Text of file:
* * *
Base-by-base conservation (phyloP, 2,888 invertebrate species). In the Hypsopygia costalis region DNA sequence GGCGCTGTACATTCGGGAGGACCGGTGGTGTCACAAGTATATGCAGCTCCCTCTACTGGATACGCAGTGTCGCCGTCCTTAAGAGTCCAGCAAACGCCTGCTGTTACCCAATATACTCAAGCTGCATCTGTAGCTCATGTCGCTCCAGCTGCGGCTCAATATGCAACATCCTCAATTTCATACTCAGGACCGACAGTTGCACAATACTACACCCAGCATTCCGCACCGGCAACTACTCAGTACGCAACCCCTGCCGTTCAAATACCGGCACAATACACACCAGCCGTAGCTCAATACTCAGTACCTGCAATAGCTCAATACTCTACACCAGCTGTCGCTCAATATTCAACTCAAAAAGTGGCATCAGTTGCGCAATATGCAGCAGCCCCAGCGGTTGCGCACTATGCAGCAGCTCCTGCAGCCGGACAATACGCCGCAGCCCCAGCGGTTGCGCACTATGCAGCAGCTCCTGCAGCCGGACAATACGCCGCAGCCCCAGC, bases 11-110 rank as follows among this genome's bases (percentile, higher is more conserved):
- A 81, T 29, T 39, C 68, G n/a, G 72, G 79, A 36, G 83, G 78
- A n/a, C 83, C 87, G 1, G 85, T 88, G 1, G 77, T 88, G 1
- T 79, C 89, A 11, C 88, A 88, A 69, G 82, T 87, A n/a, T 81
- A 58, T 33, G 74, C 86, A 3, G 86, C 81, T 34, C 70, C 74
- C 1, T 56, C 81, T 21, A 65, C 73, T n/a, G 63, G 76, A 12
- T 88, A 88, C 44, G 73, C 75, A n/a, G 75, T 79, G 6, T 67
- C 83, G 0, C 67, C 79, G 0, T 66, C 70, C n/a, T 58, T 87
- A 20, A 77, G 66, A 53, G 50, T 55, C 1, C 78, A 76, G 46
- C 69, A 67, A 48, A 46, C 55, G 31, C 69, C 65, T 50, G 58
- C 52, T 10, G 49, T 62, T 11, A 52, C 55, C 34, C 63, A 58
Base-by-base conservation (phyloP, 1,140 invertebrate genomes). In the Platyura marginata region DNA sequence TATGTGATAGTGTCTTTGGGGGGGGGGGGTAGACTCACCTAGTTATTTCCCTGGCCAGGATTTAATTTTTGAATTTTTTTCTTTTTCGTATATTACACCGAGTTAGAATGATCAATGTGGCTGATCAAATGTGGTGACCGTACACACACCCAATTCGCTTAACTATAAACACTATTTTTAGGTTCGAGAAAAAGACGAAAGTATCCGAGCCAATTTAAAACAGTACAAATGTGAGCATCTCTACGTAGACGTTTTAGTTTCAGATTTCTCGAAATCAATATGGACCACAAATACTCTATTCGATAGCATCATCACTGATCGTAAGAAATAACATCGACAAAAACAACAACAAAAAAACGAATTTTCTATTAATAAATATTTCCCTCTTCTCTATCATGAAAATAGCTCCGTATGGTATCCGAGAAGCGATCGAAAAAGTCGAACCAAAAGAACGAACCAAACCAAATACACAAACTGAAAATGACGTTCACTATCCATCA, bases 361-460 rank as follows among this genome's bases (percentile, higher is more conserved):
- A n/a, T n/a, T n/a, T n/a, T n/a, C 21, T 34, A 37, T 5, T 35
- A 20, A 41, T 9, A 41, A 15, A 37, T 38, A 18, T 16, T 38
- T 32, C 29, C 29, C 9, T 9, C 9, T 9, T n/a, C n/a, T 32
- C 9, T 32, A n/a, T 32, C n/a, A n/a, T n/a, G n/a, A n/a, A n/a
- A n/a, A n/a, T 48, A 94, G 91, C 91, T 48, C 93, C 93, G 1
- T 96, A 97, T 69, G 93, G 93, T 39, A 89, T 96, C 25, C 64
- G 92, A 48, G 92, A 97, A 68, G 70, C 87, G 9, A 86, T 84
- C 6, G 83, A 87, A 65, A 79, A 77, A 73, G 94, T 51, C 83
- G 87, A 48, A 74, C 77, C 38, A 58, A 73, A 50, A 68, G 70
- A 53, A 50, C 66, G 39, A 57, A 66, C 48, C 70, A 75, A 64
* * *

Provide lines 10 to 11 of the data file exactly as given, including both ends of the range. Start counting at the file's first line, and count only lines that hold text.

- C 69, A 67, A 48, A 46, C 55, G 31, C 69, C 65, T 50, G 58
- C 52, T 10, G 49, T 62, T 11, A 52, C 55, C 34, C 63, A 58